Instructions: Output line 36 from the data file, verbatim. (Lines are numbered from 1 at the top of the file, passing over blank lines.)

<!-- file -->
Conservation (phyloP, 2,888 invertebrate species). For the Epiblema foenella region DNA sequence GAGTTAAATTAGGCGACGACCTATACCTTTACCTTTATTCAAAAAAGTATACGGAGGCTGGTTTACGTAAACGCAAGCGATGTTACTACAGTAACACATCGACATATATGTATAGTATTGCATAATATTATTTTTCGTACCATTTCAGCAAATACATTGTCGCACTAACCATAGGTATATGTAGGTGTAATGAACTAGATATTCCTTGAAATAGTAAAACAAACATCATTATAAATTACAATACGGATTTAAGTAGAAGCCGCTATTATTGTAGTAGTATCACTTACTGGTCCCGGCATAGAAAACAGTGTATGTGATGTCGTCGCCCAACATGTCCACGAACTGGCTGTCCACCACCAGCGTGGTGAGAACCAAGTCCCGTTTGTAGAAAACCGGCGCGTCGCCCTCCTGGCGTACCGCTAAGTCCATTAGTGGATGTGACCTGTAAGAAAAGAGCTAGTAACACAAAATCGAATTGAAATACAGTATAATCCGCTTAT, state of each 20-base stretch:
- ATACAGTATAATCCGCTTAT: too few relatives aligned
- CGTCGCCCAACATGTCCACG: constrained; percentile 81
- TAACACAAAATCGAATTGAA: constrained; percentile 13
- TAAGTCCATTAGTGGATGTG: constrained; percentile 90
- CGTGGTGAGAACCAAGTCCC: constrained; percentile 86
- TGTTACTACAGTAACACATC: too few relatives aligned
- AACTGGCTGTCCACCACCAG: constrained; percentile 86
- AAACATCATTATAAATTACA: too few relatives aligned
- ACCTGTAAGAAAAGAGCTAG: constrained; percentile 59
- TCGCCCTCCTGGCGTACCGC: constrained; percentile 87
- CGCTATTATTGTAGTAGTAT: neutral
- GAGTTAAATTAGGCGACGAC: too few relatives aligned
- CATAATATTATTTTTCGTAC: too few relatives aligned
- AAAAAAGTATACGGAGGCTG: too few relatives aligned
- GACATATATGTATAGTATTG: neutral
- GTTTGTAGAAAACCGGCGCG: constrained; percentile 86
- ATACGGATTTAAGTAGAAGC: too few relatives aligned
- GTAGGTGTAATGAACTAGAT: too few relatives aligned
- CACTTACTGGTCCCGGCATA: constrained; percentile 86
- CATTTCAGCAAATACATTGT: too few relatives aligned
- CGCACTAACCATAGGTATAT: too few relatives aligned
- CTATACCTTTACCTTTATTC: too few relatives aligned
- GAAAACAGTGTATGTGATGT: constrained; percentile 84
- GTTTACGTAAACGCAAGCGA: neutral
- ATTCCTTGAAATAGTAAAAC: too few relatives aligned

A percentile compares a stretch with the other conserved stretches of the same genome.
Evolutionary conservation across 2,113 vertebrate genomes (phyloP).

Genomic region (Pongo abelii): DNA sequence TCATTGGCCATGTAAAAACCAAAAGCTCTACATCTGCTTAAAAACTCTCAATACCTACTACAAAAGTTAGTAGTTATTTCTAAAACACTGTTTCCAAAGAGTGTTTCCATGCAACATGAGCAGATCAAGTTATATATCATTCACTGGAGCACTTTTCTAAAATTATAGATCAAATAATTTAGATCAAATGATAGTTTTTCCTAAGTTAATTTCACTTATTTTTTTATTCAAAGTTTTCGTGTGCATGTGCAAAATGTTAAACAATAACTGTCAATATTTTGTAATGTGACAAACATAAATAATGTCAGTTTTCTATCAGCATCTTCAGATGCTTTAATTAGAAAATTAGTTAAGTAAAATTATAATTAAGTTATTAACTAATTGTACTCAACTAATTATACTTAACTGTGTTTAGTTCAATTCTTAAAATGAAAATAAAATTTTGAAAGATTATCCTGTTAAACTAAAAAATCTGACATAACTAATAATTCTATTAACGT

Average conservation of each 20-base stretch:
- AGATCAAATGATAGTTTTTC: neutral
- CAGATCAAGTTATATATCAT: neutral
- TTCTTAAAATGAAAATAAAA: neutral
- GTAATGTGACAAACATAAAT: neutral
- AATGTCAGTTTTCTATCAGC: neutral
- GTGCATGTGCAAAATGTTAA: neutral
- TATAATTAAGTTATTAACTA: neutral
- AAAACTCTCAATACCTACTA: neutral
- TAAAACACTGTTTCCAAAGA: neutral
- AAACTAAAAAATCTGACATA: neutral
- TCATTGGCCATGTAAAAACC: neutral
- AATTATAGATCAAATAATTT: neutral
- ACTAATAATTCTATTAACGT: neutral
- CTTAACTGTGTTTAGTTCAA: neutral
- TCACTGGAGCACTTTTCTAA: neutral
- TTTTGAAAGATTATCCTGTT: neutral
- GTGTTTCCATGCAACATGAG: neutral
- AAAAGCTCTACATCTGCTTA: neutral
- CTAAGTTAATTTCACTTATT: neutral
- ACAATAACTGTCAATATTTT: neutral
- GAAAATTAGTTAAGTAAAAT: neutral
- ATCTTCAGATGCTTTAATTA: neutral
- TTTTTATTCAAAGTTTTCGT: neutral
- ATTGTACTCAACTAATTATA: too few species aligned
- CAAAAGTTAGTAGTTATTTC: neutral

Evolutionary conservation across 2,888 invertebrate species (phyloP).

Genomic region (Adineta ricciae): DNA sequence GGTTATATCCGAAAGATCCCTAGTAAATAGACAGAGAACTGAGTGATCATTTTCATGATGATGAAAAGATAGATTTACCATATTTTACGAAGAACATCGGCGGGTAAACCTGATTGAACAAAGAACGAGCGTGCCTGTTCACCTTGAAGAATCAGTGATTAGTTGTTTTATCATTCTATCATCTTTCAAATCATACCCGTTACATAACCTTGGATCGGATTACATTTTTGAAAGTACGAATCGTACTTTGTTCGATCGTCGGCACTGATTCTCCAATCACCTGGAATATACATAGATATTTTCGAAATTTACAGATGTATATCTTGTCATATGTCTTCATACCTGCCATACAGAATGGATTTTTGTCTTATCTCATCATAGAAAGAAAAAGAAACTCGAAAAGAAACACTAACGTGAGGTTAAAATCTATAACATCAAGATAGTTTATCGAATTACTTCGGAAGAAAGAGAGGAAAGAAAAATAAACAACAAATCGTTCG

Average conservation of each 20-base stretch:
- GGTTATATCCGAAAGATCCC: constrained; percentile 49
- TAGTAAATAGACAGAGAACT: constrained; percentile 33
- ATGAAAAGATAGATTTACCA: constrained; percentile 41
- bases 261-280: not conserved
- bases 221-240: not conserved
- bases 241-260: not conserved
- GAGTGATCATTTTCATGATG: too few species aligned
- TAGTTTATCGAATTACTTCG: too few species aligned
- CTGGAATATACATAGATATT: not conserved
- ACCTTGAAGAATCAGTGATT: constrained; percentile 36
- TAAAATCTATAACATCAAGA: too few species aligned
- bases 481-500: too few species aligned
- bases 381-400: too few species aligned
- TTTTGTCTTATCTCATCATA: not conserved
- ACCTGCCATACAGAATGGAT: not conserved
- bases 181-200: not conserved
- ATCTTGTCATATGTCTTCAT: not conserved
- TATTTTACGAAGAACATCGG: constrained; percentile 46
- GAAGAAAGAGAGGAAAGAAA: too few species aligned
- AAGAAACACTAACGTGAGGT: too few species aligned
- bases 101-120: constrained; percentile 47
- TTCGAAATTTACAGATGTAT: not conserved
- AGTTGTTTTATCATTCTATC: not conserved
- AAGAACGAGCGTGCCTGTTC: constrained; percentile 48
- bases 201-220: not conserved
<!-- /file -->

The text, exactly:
- GTGCATGTGCAAAATGTTAA: neutral